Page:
We don’t know 
what to believe

The chasm is wide
Black versus white 
man versus woman
American versus immigrant
Democrat versus Republican

We must come together
gather our strengths
state our truths
open our hearts 
silence the wail of our nation

Can poetry save the world?

Write about wind in trees
green waves of needles, soft and blowing
Write about bare, gray branches waiting
for bud burst, thinking chartreuse
Write about how apple blossoms 
perfume spring air, their white flush
in rows of the orchard
See tinted pink blooms, bees flitting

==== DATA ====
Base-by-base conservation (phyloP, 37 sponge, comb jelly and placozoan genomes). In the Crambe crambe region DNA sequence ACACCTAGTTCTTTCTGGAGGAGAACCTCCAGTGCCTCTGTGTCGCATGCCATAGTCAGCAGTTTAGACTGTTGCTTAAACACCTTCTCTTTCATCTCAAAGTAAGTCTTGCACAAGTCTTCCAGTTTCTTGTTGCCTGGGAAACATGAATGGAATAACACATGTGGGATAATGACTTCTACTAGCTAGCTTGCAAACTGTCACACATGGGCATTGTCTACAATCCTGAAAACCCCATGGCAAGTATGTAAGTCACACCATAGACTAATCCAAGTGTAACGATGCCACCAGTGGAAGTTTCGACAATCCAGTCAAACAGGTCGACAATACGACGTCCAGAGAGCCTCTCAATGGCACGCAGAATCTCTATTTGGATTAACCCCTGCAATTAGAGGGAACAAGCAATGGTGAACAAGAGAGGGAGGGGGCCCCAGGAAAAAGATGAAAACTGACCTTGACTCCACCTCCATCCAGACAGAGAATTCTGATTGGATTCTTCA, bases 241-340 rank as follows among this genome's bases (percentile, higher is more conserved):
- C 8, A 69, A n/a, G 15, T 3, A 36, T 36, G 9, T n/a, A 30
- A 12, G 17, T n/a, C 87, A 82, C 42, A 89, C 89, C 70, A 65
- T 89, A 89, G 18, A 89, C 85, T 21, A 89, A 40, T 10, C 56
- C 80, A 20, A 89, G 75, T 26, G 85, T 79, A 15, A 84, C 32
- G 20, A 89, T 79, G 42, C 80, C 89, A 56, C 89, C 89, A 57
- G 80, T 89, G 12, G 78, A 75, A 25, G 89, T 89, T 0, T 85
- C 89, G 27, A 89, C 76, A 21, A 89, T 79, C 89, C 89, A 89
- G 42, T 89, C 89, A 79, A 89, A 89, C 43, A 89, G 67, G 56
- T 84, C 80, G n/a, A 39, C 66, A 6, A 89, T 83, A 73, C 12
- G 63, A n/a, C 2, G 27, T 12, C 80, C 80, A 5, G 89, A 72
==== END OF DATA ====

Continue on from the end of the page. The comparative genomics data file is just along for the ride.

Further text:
blossom   to blossom   to blossom
Bees perpetually taking care of us 
Think golden honey 
clear and sweet
in the comb, in the jar, in our tea

Make connections:

Work.  Hard work of writing
thinking and not thinking
letting ink write on its own
writing wild and fast

See the words, smell them
taste them, devour them
hear their shouts as they vie 
for a place on the page

Try them in different positions:
end rhymes, alliteration,
nouns, verbs, adjectives
Use a lot of them, then
pare them down 
Each word an essential purpose

Let them speak for themselves
Titles. Beginnings. Endings.
Scrap the first six stanzas
keep the haiku
leave interpretation to the reader
Walk away.